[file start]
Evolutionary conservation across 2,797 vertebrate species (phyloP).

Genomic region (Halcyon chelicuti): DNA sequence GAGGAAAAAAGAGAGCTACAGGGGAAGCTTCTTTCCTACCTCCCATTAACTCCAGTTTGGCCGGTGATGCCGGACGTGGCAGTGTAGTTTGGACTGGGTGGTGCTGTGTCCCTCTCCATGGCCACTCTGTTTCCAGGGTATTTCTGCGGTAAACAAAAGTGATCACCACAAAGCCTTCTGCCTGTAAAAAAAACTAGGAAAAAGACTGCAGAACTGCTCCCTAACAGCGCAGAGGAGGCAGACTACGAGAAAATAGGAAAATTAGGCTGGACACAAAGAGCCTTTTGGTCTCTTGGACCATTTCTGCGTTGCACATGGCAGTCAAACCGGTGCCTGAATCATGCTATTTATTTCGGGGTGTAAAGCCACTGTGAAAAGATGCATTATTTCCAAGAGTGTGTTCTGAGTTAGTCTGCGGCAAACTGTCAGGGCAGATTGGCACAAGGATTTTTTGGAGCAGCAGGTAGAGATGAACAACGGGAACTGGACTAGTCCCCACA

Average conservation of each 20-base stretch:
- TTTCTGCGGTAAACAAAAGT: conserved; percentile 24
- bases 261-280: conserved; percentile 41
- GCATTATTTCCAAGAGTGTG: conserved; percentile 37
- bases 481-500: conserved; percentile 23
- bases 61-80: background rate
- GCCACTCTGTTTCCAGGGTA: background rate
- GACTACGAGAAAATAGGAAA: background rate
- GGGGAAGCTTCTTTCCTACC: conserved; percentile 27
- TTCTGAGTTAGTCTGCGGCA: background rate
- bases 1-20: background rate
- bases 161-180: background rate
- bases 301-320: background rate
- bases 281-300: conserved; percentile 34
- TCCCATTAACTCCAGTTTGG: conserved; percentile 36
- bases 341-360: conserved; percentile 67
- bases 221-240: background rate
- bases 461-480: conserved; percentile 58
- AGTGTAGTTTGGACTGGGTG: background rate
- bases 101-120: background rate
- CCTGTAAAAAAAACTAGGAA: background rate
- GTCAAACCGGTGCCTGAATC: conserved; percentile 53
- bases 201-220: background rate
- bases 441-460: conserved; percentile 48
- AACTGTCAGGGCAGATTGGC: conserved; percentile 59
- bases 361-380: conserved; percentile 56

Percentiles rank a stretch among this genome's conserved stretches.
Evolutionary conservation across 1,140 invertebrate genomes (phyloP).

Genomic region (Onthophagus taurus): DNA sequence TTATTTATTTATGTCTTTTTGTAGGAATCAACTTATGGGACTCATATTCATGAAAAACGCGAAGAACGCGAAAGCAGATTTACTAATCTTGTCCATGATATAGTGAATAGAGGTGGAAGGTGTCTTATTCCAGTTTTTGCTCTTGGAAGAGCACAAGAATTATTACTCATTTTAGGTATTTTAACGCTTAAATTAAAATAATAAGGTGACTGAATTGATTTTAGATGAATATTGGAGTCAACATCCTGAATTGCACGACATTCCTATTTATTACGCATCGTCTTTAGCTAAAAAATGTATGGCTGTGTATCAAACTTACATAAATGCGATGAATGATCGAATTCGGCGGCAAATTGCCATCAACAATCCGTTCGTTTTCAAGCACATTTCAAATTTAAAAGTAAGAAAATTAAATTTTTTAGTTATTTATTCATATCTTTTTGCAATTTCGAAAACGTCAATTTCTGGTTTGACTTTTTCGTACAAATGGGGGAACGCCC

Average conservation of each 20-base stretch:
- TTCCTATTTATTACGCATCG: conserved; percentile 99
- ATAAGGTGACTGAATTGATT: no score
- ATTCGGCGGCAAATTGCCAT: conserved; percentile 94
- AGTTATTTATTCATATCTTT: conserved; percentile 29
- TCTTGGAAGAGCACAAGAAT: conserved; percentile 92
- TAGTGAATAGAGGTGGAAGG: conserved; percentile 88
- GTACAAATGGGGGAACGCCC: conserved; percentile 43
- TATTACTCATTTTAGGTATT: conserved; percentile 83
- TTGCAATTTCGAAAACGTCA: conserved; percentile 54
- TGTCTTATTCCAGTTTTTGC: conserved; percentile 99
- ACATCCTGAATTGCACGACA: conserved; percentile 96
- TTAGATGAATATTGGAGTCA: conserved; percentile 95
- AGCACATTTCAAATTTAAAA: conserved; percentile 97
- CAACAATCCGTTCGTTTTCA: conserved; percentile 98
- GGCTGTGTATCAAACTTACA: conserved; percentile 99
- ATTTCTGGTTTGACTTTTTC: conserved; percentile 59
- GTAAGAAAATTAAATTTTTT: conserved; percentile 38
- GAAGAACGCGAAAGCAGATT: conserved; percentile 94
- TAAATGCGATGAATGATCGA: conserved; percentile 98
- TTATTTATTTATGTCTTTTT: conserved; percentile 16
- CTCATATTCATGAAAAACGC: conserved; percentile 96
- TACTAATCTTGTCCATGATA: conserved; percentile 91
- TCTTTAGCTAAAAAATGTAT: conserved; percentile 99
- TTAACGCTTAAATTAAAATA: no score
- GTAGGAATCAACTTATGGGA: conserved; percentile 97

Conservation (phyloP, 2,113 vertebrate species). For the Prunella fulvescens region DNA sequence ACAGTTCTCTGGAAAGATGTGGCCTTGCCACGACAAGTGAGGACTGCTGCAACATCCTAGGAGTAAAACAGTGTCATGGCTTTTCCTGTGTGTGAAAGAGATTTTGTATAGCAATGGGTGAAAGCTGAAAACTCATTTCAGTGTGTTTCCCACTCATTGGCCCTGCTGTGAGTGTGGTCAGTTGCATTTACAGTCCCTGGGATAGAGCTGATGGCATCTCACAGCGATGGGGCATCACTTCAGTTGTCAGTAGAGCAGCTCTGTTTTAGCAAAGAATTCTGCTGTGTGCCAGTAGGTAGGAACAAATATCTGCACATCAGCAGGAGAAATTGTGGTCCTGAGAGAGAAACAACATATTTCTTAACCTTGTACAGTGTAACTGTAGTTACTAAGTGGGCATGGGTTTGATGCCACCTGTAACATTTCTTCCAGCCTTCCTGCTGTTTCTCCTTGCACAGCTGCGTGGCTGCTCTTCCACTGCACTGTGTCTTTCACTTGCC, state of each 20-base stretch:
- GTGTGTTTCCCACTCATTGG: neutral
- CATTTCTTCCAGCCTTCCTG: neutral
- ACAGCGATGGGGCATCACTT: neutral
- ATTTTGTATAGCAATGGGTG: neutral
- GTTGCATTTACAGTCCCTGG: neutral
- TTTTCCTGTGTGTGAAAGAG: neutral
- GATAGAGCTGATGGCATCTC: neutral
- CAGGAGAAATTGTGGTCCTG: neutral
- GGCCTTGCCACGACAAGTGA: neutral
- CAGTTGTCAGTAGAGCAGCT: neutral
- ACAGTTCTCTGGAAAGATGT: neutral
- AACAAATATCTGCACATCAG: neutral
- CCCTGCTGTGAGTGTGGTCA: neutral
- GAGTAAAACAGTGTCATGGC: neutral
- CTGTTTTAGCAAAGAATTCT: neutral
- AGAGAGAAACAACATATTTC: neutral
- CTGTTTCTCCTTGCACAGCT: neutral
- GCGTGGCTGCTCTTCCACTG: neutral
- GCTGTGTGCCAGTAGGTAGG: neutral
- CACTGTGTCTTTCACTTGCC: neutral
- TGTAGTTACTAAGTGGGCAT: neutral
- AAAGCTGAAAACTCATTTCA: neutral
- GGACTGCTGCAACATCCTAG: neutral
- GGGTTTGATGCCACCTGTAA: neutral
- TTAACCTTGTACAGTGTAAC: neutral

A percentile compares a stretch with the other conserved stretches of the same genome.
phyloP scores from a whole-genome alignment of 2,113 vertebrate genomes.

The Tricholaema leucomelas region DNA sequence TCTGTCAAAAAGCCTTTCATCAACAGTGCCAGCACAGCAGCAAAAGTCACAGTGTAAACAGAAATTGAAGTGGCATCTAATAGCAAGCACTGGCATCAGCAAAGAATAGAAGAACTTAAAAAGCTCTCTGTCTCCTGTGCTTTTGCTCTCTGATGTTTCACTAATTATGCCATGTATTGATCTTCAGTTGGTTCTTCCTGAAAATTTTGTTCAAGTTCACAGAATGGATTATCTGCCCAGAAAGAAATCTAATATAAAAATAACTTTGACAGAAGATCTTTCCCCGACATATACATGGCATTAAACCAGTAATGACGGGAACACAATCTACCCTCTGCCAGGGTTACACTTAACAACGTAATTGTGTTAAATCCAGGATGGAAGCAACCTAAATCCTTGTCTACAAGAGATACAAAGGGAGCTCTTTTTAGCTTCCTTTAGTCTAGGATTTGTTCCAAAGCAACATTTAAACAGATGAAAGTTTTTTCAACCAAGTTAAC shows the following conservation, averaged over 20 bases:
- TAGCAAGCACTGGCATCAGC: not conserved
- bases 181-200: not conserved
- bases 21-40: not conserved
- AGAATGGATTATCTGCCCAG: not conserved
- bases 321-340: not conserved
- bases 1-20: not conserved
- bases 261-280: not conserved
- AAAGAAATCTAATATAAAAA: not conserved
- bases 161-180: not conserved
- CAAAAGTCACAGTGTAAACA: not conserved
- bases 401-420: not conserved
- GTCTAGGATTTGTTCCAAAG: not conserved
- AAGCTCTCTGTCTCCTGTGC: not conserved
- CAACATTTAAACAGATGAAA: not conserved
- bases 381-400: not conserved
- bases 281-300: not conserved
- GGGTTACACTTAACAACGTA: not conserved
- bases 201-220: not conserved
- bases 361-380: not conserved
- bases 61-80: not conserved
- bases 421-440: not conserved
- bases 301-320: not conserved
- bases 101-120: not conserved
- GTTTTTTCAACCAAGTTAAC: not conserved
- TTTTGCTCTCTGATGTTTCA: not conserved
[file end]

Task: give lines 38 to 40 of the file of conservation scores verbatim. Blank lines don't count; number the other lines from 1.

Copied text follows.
- TAGTGAATAGAGGTGGAAGG: conserved; percentile 88
- GTACAAATGGGGGAACGCCC: conserved; percentile 43
- TATTACTCATTTTAGGTATT: conserved; percentile 83